Mini-Split Install & Service W/ AC Service Tech
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Mini-splits are unique because they are compartmentalized in ways that traditional central-air ducted systems are not. Mini-splits come in many varieties, including ducted and ductless types, as well as multi-zone types. Many are inverter-driven and have more electrical efficiency as a result and can vary their capacities based on load variation.
Mini-splits have metering devices at their outdoor units, and these devices may be electric expansion valves (EEVs) or capillary tubes. Inverter mini-splits also don’t have filter driers because their PVE oil doesn’t have the same acid concerns as POE oil, and they don’t have traditional liquid lines.
Flare connections are also critical when installing ductless systems, especially because you want systems to be tight to prevent leaking and contamination. Craig likes eccentric flaring tools with offset cones, and he recommends using flare nuts from the equipment manufacturer, not the line set manufacturer. He covers other flaring best practices as well.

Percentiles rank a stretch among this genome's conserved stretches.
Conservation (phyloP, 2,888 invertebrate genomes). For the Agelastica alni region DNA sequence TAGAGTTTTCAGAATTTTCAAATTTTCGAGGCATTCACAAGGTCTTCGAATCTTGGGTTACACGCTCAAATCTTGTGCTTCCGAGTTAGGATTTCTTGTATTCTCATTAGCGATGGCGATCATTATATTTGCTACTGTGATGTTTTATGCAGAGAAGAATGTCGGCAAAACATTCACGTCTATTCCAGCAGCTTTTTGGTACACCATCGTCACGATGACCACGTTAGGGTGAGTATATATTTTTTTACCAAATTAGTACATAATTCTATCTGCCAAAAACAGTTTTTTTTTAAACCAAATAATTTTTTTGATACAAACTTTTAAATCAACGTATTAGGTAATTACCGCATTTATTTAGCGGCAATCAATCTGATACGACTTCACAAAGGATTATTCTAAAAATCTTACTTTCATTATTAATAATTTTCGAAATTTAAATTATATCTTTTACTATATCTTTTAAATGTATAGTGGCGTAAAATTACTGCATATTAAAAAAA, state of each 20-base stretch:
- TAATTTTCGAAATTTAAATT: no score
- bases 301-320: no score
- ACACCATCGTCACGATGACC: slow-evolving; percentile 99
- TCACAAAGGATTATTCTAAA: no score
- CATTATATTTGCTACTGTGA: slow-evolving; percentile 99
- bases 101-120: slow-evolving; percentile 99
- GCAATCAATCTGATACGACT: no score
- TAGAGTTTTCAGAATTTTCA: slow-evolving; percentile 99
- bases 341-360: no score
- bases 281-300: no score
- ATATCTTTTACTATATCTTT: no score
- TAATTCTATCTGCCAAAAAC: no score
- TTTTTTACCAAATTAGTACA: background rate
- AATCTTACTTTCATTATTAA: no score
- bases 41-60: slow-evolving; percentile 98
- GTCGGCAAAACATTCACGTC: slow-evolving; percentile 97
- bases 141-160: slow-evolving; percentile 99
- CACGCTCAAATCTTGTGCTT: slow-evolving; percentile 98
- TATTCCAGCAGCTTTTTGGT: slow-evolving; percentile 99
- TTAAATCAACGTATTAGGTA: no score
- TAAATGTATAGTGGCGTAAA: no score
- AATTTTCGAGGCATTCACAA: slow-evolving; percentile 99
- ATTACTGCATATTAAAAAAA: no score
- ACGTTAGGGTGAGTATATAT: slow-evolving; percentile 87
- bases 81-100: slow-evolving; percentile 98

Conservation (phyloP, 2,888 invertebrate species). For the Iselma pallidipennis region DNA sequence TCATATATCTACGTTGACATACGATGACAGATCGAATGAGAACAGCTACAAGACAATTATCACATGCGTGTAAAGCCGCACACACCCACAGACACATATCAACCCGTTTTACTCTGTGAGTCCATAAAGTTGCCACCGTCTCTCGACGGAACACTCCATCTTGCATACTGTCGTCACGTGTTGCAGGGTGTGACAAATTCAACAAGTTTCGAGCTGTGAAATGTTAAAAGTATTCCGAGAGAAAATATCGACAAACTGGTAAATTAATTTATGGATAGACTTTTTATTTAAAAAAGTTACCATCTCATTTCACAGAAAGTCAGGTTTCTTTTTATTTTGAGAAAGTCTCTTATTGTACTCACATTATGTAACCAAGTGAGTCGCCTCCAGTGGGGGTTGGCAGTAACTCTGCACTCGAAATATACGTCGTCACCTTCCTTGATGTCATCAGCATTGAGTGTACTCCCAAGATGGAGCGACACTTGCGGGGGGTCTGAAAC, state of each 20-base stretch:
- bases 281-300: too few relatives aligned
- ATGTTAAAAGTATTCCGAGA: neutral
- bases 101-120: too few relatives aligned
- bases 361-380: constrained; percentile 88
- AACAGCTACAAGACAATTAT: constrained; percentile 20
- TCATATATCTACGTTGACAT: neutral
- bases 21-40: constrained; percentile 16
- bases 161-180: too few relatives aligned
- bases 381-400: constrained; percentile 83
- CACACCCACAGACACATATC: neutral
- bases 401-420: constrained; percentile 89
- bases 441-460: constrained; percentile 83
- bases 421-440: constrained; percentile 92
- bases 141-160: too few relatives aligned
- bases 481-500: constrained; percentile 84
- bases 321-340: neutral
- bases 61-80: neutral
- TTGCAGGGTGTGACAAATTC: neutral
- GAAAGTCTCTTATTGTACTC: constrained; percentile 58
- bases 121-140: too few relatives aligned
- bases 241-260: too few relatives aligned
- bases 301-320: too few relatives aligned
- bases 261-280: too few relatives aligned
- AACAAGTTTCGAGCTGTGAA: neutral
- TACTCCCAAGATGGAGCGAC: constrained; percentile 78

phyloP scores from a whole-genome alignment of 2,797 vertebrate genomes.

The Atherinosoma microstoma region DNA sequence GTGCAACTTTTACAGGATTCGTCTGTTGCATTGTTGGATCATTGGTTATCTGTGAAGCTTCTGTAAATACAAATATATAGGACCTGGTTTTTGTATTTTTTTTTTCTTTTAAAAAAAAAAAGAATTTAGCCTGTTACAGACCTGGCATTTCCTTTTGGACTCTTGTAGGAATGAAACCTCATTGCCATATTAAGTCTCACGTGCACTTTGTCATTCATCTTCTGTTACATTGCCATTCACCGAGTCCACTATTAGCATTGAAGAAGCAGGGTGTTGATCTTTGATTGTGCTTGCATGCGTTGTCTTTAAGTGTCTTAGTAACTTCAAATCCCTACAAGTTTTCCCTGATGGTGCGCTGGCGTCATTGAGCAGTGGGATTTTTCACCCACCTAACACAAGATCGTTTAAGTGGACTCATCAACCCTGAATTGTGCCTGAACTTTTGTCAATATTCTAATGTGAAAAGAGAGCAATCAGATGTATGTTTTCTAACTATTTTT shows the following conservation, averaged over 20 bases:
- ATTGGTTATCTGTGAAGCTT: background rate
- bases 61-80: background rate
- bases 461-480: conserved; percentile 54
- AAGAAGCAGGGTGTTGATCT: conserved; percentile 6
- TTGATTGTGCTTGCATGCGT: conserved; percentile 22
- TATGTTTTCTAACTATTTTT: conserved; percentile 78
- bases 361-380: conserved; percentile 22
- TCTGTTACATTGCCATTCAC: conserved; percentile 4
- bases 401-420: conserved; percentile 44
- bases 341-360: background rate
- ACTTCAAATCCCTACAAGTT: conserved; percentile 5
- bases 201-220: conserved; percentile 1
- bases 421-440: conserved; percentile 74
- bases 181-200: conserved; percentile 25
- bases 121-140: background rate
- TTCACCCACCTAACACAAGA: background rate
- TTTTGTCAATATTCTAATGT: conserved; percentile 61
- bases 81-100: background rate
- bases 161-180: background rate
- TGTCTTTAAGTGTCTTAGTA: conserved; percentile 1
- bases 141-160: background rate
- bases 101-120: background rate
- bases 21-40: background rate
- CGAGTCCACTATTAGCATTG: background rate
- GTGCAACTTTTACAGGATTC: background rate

The charge is quite small in mini-splits, so weighing the charge and being careful and deliberate during charging is critical. Refrigerant leaks can also be highly problematic; corrosion and poor flare connections are common causes of leaks.
Craig and Bryan also discuss:
Coefficient of performance (COP) and BTU output
Moving between PSC and ECM or inverter technologies
Mini-splits vs. VRF/VRV technologies
Pressure testing and leak detection
Thermistors and electrical resistance
Heat sinks and mounting circuit boards
Selecting a location to install a mini-split
Things to consider when checking the charge
Why measure superheat and subcooling?
Cleaning and maintenance best practices
Check out Craig’s YouTube channel at https://www.youtube.com/@acservicetechchannel.
Starting January 1st, 2023, you can buy Craig’s book on his website, which has a bunch of other good resources. Visit that site at https://www.acservicetech.com/.
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